5 minute read

Saying “It’s time to get real,” Oklahoma City Mayor David Holt issued an emergency proclamation Thursday that will make the governor’s executive orders restricting interactions in bars and restaurants enforceable by the Oklahoma City Police Department within city limits.

Those restrictions, issued by Governor Kevin Stitt, are as follows:

  • Starting Thursday, Nov. 19, all restaurants will be required to space tables at least six feet apart, unless tables, booths and bar areas are separated by sanitized dividers.
  • Starting Thursday, Nov. 19, all bars and restaurants will be required to close by 11 p.m. No in-person service of food or alcohol will be allowed after 11 p.m. except for restaurant drive-thru windows or curbside pickup.

Holt said that although it’s preferable for those establishments to comply and most will, officers will have the authority to ticket those restaurants and bars for violating the governor’s mandates.

That was the extent of the actual legal teeth of the mayor’s new response to the pandemic that is nearing crisis levels, threatening to overwhelm hospitals across the state.

Oklahoma City’s mask mandate remains in effect. But other some other cities within the metro do not have such a mandate.

Moral leadership

But, he also did what he seems to do best, which is to exert moral leadership.

“Hoping isn’t working,” said Holt. “It’s time to get real.”

He said that some people misinterpret what is meant by “personal responsibility.” It’s not that you have the option to bet that you won’t get it or that if you do it won’t be all that bad.

Instead, argued Holt, personal responsibility means understanding that “when you lose your bet, we all pay the price.”

Holt asked city residents to give extraordinary effort over the next ten days to slow the growth of the coronavirus in OKC and in surrounding areas.

“You know how fast we got into this current wave? About ten days. In just ten days, we went from around 300 cases per day to around 800 cases per day,” Holt said.

He used the analogy of rowing where the term “power 10” means to give the next ten strokes maximum effort. And, then he asked cityans to put out their best efforts over the next ten days to slow the spread of the disease.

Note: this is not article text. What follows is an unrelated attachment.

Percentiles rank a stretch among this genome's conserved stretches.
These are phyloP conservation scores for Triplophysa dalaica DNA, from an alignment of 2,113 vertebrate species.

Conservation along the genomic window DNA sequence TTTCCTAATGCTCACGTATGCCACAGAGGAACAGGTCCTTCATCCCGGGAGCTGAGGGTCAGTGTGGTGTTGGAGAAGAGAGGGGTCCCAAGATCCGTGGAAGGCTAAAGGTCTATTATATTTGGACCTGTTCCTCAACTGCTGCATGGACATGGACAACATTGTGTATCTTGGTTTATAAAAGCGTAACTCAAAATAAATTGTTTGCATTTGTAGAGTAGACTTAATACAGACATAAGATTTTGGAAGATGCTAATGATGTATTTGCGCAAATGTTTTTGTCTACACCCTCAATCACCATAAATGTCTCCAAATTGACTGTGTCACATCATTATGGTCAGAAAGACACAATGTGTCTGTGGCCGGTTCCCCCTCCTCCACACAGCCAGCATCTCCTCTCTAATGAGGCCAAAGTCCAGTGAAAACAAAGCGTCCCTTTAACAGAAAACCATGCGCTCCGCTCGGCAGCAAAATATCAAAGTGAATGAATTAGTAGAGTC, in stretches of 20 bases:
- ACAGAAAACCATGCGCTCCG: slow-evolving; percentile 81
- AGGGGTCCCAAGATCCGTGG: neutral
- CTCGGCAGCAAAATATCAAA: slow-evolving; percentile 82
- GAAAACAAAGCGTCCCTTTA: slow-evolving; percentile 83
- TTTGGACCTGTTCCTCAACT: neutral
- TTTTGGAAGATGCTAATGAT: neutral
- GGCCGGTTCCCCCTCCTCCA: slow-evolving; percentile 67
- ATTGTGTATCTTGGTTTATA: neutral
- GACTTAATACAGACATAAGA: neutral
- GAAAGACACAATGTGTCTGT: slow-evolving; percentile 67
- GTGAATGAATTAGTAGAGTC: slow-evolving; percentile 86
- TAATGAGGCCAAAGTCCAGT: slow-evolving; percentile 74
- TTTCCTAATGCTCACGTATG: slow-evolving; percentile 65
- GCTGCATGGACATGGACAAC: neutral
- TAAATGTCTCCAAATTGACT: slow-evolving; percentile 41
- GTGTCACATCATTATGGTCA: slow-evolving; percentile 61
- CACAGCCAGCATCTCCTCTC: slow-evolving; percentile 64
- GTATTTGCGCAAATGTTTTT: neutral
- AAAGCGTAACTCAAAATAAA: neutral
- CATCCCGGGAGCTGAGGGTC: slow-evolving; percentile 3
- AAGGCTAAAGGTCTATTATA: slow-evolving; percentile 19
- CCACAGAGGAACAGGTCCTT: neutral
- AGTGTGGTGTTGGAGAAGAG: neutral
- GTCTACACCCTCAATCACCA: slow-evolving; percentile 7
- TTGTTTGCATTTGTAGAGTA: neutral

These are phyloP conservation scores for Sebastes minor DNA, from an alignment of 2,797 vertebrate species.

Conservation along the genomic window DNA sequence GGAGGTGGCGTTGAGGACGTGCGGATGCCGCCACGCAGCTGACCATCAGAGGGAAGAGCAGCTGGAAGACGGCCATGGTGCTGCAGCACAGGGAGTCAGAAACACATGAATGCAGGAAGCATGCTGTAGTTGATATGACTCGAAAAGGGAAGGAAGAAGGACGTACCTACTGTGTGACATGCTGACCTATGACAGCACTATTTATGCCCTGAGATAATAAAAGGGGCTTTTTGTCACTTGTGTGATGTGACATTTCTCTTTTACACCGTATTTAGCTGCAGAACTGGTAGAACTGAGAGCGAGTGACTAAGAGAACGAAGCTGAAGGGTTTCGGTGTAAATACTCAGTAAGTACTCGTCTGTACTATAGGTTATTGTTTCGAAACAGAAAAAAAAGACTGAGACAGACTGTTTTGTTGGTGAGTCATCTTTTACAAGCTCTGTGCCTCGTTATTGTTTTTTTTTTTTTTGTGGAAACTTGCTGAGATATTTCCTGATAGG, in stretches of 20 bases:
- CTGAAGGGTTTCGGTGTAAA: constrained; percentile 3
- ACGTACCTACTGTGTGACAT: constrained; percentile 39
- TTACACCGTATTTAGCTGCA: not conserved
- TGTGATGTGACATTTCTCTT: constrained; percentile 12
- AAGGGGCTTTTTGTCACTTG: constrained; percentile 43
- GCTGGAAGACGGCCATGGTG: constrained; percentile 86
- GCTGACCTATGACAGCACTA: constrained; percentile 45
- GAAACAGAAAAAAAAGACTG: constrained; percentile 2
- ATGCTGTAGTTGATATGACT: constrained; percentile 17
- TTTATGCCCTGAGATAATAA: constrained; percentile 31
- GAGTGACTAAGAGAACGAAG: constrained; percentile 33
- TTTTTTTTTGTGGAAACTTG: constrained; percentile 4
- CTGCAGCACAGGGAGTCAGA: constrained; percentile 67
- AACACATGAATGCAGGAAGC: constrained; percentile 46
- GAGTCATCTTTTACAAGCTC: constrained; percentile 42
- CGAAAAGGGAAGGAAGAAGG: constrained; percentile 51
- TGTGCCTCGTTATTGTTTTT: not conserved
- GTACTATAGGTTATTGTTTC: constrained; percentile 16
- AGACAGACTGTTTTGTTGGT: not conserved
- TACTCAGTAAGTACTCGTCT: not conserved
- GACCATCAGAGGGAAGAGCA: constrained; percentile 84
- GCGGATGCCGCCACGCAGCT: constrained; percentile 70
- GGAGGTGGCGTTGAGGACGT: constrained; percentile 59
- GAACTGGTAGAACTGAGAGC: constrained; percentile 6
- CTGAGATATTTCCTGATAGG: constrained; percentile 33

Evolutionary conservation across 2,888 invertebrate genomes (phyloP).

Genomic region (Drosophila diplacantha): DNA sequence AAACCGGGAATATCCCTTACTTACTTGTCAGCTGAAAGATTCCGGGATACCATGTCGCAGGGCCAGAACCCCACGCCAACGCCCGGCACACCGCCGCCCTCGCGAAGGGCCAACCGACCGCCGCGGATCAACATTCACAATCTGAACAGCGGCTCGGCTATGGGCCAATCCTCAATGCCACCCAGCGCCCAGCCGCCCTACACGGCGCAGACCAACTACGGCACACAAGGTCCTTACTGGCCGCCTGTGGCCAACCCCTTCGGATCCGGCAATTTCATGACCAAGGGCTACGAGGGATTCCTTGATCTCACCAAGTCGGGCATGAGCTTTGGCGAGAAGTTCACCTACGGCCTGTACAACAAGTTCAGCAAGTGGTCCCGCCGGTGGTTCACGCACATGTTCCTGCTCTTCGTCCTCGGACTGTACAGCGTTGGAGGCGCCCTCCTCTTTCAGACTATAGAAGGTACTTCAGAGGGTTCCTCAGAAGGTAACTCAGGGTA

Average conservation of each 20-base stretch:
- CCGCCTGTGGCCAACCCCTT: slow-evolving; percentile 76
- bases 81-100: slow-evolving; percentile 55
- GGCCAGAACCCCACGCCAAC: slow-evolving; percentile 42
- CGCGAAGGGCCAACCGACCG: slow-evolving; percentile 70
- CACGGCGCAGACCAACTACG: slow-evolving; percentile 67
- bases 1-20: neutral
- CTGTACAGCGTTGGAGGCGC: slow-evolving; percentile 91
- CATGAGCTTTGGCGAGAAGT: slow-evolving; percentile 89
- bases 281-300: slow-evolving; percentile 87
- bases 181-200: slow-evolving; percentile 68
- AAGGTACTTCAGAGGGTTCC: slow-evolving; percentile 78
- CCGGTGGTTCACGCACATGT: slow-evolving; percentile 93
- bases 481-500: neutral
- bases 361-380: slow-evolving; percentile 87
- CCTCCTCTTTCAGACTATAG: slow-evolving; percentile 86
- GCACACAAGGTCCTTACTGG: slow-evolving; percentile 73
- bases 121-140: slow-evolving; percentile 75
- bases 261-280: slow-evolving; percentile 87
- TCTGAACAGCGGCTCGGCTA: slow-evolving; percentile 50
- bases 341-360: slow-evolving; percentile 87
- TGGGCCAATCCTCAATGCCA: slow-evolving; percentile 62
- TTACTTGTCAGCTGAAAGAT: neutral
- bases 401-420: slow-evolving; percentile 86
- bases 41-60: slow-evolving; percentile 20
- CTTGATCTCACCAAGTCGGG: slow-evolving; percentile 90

In Tulsa and Oklahoma City in past weeks it has not been unusual for ICUs to reach capacity or near it.

Holt asked that residents avoid the large family gatherings that are so common during the Thanksgiving season.

He also asked residents over the next ten days to avoid any kind of meal that involves anyone beyond your immediate household.

“I’m asking anyone in a position of influence in this city to elevate these messages of vigilance for the next ten days.”

Holt urged pastors and media to amplify the message for people to take the next ten days isolating as much as possible.

Numbers

Holt used some key numbers and a chart to illustrate the urgency of the current pandemic situation.

“Around November 1, our seven-day average of new cases in the OKC metro was approximately 300 new cases per day, said Holt. “As we stand here today, November 19, the seven-day average of new cases in the OKC metro is over 800 new cases per day.”

Here is the illustration he used to show the dramatic rise of infections in the metro.

Holt compared the numbers in much larger, more densely-populated cities than OKC to our numbers.

He said that in the past ten days, one out of 100 residents of the OKC metro has tested positive for COVID-19.

“You have to assume that any room you have entered this month in Oklahoma City that had more than 25 people in it almost surely had someone who was actively infected with COVID-19. The virus is everywhere,” said Holt.

City-County Health

Dr. Patrick McGough, executive director of the Oklahoma City-County Health Department backed up what Holt said about the necessity to take the disease seriously.

He cited the latest White House Coronavirus Task Force report about Oklahoma that said Oklahoma’s spread of the disease is “exponential and unyielding.”

He said that 50% of COVID transmissions come from people who don’t know they have the disease.

“Trust me,” said McGough. “Not seeing your family for Thanksgiving one year is better than seeing that chair empty the next year.”

Compliance

Holt said that the city would rely on complaints to respond to situations where Governor Stitt’s executive orders are not being followed.

And, when it comes to some who stubbornly refuse to comply, Holt bluntly said that polling shows 70% of residents support mask mandates.

He referred to those who oppose masks and precautions as a “loud minority.”

“”We don’t really need them to get these numbers down,” argued Holt. “We need the people in the middle.”


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Correction: An earlier version of this report said that the mayor did not issue a mask mandate. But, one was already in effect. We regret the error.